Anthelupt, Anthelupt France, cyclists, France, France Travel, Le Grand Caravan, Le Tour, Le Tour de France, Rural France, Stage 8, The Caravan Tour de France, The Tour de France, Tomblaine, Tour de France, Travel, travel with kids
We are lucky enough to travel a lot and see a lot of amazing things in this world. Both Jeff and I have spent our time finding events and those once in a lifetime opportunities to see and do but I have to say that the Tour de France has to be one of the most impressive, different and fun for many reasons. We decided to see the Tour in the French countryside about two and a half hours from where we live. Stage 8 was from Tomblaine which is part of the city of Nancy, to Gérardmer la Mauselaine. The Tour de France website (www.letour.com) is great for planning your viewing spot as it has very detailed times as to when the cyclists will be passing through certain areas.
We used several maps and the time table to determine where we would watch the cyclists and Le Grand Caravan go by. (more on the caravan shortly). Using Google Earth we could see some areas that appeared to have access roads to them that wouldn’t be on the route- we needed a way to get there once the roads were closed because we couldn’t find online what time the roads would be closing, turns out it was about 2 hours prior to the Caravan going by. Jeff did a great job plotting out farm roads we could take if needed; luckily for us and our Volkswagen, we were able to drive up the route the cyclists would be taking at 10:15am still to our spot, a little town called Anthelupt. We spotted a little town store set up with a grill outside and small parking areas on the road so we took the last spot in one and set up for the day! My qualifications of bathroom access and food were met so I was quite pleased. We were pretty much the only non-townsfolk that we saw and certainly the only English speakers or Americans but we found everyone to be very friendly. The store owner and family were more than happy to let us use their restrooms (and even at the end of the event it was spotlessly clean.
We walked around the area of the road we were in before the Caravan started, the grill was being set up for food but the real party seemed to take place between the Caravan and the Race passing by. That was when the food was grilled and everyone was really eating and walking around the area. The other restaurant in Anthelupt also had a set up with a grill and there was even a TV satellite vehicle stationed there for the broadcast with a small TV set up so we were able to watch the cyclists start the stage at 1:30.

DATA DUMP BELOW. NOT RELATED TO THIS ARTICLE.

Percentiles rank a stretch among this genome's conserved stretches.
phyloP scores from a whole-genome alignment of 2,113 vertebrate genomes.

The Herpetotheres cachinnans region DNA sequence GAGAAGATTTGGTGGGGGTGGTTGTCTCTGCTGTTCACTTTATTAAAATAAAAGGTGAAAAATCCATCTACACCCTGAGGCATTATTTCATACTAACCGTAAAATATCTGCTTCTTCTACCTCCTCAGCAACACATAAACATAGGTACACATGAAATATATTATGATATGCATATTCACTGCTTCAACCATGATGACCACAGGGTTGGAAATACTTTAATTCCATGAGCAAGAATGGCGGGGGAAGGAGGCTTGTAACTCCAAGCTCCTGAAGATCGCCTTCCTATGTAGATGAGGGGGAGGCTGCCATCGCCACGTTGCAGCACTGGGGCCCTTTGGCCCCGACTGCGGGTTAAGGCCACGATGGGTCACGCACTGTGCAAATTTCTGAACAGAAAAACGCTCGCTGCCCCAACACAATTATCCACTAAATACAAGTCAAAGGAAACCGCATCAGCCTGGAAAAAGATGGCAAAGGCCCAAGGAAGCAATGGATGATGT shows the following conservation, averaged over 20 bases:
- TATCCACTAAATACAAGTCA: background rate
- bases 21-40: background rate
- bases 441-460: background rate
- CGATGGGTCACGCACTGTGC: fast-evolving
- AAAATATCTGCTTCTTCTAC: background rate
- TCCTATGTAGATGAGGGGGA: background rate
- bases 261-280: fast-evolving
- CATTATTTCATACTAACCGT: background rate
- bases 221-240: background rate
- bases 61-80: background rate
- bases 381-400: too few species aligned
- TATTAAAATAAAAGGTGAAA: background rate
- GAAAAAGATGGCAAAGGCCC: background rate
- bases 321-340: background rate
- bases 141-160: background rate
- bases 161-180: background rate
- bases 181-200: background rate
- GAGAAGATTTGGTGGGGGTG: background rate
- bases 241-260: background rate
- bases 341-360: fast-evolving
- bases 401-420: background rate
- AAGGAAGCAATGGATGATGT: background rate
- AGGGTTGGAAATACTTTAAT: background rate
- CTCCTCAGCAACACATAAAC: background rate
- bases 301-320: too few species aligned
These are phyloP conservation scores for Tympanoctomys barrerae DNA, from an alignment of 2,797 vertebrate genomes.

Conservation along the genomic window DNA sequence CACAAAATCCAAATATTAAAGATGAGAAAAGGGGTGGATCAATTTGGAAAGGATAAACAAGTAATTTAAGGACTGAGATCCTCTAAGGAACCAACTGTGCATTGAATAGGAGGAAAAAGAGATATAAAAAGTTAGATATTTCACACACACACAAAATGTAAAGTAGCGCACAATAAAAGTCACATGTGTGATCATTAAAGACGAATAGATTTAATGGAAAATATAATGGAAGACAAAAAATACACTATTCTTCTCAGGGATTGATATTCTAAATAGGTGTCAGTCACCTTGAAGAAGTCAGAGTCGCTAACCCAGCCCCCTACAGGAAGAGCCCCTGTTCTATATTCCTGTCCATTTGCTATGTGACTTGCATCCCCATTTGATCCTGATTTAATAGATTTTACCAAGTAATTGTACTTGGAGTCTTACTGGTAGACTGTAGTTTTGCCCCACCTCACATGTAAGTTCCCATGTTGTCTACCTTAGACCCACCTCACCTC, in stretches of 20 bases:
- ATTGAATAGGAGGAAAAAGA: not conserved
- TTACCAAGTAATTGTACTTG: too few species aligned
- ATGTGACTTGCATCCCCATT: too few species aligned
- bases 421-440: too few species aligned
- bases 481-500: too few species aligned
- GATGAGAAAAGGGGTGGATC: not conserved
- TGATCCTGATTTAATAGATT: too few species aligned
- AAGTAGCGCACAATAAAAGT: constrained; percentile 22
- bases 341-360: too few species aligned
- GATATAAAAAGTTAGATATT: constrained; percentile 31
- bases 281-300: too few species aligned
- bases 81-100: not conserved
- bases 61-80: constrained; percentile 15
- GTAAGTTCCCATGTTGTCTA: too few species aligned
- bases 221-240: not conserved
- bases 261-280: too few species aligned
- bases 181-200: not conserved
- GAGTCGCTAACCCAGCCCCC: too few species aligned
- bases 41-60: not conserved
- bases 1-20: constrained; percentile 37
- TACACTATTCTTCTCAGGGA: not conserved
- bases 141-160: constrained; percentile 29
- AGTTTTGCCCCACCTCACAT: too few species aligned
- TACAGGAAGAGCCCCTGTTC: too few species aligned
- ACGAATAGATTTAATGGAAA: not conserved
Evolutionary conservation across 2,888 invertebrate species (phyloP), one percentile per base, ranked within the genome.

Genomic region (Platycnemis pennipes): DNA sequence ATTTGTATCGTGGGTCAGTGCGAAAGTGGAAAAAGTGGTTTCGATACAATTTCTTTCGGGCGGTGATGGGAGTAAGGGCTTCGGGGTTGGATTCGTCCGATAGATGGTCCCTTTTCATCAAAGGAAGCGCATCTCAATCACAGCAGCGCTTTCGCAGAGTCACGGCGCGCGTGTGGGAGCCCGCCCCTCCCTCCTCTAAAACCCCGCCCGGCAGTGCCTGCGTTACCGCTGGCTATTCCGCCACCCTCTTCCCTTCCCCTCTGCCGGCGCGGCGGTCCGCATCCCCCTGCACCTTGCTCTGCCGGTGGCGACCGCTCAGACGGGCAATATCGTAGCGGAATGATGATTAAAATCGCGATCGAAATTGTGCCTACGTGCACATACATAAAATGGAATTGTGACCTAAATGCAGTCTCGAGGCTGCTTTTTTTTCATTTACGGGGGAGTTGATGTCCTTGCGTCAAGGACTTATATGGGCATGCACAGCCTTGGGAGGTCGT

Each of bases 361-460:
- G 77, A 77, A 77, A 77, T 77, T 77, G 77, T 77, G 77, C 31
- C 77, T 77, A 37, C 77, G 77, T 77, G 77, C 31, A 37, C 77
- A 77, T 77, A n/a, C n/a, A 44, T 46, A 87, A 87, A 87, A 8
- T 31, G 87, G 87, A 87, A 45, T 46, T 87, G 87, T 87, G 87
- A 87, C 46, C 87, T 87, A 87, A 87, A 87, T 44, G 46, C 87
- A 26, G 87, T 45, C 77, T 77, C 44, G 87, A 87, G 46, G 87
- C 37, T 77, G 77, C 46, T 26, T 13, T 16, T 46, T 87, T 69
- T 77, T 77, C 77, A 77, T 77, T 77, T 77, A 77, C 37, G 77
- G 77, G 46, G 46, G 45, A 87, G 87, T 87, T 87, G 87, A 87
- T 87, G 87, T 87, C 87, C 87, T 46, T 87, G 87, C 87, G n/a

Le Grande Caravan
The Caravan gets its own section of this blog because wow, we had no idea what to expect. We hadn’t heard of it previously but saw some information on it on the website for the race as well as on another blog that we follow which had pictures from the stage two days prior. We thought, ok it is a parade of sponsors that goes by before the cyclists. Interesting. We couldn’t however figure out how they would stay two hours ahead of the riders. The riders are going very fast, 45kph and more at times, and so how was this scheduled to remain two hours ahead? Answer: it flies! It was the funniest, more entertaining thing I have seen in a long time. It is 165 vehicles or floats with about 4 or 5 for each company that is involved. They have people literally strapped or bungeed into the vehicles or floats as they fly past you down the road blaring music, dancing, and sometimes speaking on microphones. (In French of course so I can’t tell you what they were saying). Some of the vehicles are throwing small items like frisbees or food packages as they pass. In true French style one was even passing out small packages of salami type meat. I didn’t eat it but Jeff enjoyed it.
Before the caravan passes there are other vehicles passing out newspapers about the Tour and also merchandise vehicles where you can purchase a t-shirt, hat or umbrella. I got a lovely hat out of the deal for only 5 Euros.
Once the Caravan passed by it was about 12:30 and we were set to see the cyclists at 2pm per the schedule. The roads remained closed so we joined everyone and had some lunch and walked around the area again. As it got closer to 2pm people started gathering nearer the edge of the roads and the local police kept people away from the edge of the road. We started to see flashing lights down the road and most strikingly helicopters. I don’t know why it hadn’t occurred to me before, but there were 5 helicopters following the riders! It was crazy to see them circling in a dance above our heads as the cyclists approached.
Now, we knew they would be flying by. We were near the beginning of the stage, only 30 minutes in, so the leader was right with the Peloton (main group, I didn’t know what this was until last week either). All of a sudden he was next to me. I mean seriously next to me, like I could have touched him with my hand easily. I backed up a little, we had Indi in her stroller behind us for safety and I moved back a little closer to her because wow. It strikes me how the cyclists must feel, racing through France with people in their face! Right after the leader was the peloton and then the following team vehicles. It was all done within a matter of probably two minutes.
After the procession of vehicles following went by everyone packed up and headed to their cars. We weren’t sure if people would hang around and wait for the roads to open, but no, everyone packed up and the road was open within a matter of probably 15 minutes! Impressive!
I must say, we both walked away from this saying, wow that was really cool. We hadn’t laughed that much at a sporting event probably ever. If you have the chance to see the Tour de France, do it – and I highly recommend finding a small town and just joining the locals, they know the best spots!